Introducing Amari Mar an Independent rap artist from Brooklyn, NY. With musical influences range from Michael Jackson,Stevie Wonder to Nas,Rakim Wu Tang and many more. His taste in music is pretty eclectic to say the least.
Grand Rising…, the sensational new album from Amari Mar, and as you know with every album the key is to spend a few days getting into each track to truly feel the nuances, lyrics, music, wordplay, and quality of work that it takes to deliver. A “Grand Rising” does not let us down as we delve to the first track… we skip this to track number 11 on the album ‘King Sh!t’ as i am attracted by the Royal vibe the title encompasses. The song introduces the artist into the arena with the heavyweight blow, like a fighter into the ring. The song celebrates the distinction between what you are about to hear and any other artists that you might be used to. Amari sets the royalty bar with this one with lyrics and production working seamlessly to guarantee a smooth entree….I decide to go back to the start and continue with the second song which is ‘Holy Sh!t’ and right from the bat as Amari breathes out the first word ‘Holy Sh!t’ you are quickly hit with a lyrical brick which only compared to the first time i heard Jay-z’s “99 Problems”. The beat musically assaults you to play your position and listen in attention to the lyrics of a great spitter who not only is a wordsmith but is one who is capable to ignite the vibes alive.. In “Nothing to Prove” – quirky, unusual the soundscape is beautiful… well i am using his own words to describe the entire song which hits hard. With all the mumble rap that have drifted through to Europe during recent years. It is great to witness the fitness of an artist that keeps it real and takes it back to the true sounds of New York. Only a Brooklyn rapper can make sense and bring back the quality needed to elevate the genre.
“Black Business” , rocks and rolls with a heartfelt swing and offers a warm embrace in the midst of total darkness. The single sees Amari get deep showing and educating through music. “Just the other day i spoke to JS and we are going to put our money in property”. Amari shouting “Black is back in business” with this classic song. This track can literally make you want to start an empire. HipHop that produces edutainment is what this song creates. An amazing track, and you are whack if you don’t understand how important promoting Black businesses is in this day and age. The history of Black Wallstreet shows that if Blacks get together and positively focus on Business the result will be greater for several generations.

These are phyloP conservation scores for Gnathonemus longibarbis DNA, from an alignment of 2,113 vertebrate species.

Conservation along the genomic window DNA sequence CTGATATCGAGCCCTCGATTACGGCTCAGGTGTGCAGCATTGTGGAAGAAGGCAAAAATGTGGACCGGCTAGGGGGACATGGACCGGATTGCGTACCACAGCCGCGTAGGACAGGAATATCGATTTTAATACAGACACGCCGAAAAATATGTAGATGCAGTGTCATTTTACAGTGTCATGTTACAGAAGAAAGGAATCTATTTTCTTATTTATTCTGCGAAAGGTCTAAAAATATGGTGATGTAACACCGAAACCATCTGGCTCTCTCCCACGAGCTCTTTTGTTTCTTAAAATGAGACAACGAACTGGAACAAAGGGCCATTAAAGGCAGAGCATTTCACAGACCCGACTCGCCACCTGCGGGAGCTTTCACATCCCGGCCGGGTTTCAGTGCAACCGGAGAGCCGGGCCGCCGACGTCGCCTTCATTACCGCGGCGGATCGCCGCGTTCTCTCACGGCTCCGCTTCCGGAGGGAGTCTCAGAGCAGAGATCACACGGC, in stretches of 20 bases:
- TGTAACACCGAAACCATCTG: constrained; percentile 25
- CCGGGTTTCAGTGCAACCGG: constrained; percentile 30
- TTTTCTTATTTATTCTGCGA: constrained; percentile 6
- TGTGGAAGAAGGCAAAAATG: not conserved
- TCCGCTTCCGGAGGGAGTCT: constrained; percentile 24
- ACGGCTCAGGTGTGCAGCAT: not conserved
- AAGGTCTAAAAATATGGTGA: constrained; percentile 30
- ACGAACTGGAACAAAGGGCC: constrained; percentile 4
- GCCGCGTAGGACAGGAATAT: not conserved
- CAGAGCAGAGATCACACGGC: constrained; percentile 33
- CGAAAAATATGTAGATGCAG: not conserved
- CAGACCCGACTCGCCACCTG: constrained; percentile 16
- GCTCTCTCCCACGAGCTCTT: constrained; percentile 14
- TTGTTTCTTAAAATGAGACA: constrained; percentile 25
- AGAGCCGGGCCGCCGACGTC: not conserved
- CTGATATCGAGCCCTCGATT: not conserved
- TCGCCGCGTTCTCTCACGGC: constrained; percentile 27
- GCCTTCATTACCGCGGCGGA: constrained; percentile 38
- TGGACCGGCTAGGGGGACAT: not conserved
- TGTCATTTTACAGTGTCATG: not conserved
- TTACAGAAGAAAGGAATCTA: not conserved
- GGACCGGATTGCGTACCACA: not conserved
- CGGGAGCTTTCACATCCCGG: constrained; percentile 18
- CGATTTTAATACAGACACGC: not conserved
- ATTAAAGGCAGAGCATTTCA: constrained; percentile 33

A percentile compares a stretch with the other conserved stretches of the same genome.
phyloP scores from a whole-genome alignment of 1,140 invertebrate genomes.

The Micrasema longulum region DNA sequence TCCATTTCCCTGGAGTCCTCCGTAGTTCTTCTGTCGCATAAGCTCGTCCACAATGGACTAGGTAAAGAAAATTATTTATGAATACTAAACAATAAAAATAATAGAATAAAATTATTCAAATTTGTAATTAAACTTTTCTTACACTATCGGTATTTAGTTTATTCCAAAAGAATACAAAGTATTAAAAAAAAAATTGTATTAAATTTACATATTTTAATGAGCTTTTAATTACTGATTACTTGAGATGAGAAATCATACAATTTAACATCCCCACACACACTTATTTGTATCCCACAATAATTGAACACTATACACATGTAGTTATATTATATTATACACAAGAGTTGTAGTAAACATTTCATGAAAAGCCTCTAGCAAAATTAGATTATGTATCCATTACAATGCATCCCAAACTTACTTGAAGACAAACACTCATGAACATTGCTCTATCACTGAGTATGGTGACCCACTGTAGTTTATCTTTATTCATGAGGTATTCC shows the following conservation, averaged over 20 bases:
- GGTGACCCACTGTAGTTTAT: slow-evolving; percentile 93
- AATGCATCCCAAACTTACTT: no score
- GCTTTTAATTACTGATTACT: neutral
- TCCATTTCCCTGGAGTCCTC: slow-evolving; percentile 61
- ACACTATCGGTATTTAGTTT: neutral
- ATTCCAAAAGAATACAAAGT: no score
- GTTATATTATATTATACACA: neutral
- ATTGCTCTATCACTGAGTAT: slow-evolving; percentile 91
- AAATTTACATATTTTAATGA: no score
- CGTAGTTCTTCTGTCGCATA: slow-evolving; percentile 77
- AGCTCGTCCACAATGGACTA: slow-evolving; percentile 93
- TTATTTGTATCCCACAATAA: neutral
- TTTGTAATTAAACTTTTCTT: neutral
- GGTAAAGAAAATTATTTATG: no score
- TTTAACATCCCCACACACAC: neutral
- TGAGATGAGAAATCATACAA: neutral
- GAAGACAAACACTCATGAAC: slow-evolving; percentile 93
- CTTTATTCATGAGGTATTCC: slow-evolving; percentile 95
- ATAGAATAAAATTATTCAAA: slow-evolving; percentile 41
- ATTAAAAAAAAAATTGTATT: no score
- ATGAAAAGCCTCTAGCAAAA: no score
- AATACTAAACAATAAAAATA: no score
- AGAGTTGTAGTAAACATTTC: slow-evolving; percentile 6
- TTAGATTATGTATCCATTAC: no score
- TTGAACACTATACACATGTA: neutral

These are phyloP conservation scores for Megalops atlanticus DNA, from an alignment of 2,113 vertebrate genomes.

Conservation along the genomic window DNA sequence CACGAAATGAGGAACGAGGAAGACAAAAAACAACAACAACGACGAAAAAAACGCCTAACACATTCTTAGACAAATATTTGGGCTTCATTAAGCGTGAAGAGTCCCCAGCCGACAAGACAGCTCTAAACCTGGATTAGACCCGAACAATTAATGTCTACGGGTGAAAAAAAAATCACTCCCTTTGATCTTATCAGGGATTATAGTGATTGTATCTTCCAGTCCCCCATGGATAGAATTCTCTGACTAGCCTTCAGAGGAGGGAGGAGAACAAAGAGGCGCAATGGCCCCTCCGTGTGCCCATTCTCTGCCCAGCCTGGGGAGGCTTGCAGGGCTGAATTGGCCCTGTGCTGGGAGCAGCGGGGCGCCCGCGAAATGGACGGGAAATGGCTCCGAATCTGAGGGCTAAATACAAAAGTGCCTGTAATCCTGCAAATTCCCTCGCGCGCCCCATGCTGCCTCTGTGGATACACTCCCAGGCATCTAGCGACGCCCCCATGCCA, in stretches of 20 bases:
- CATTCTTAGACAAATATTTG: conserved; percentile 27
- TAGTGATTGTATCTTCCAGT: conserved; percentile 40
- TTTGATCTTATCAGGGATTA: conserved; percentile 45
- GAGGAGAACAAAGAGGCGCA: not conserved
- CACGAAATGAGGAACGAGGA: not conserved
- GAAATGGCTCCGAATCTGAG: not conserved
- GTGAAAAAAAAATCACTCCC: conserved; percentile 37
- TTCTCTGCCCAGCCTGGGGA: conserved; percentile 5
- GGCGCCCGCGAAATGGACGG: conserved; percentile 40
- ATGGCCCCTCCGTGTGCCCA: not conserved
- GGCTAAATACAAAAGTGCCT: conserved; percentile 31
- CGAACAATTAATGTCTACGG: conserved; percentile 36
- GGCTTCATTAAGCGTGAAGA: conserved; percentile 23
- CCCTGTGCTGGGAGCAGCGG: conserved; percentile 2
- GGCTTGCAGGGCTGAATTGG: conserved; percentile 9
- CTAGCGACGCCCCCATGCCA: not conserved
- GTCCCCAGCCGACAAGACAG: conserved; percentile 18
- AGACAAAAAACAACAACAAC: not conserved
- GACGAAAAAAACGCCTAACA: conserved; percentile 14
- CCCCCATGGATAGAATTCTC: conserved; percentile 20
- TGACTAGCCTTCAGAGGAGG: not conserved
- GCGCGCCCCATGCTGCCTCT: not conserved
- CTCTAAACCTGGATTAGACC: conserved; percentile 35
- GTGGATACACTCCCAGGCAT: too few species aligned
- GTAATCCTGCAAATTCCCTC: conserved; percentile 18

Whether he’s getting sensitive in the old skool vibe “The Truth” Amari establishes himself as a modern-day master of the true form of Hiphop here. Following on from what artists like KRS One, Nas, and many have done. “They think you are hating when you are speaking the truth”. Lyrics that touch at the core of the world we live in today with many not conscious of themselves. They are busy doing TikTok challenges until someone gets hurt and as Bob Marley said we do all have to emancipate ourselves from mental slavery.
There is a textural expressiveness to songs like “Above the Rim” you are hit with corruption in a system without trying to be political and follows on from ‘The Truth’ and really a track that deals with actual facts. It’s a look at the world we live in and strategic parlance on making sure people can study and deal with the facts. The lyrics are poignant and hard-hitting certainly like a warrior from the Western Hemisphere.
Amari artfully weaves different instrumental components together in “Head up High,” “Unapologetically Black” and “A Beautiful Soul” and despite the fact that every one of these compositions is an individual beast in its own right, there’s a sense of continuity to the music that makes everything feel progressively tied together, as though we were reading from different passages in an intimate diary of love, lust, loss, and luminosity.
I don’t often say this about records, but Grand Rising… feels almost operatic in its storytelling-centric aesthetic, and I think that its outside-of-the-box-style construction is definitely what makes it the perfect HipHop album to kick off the ensuing year.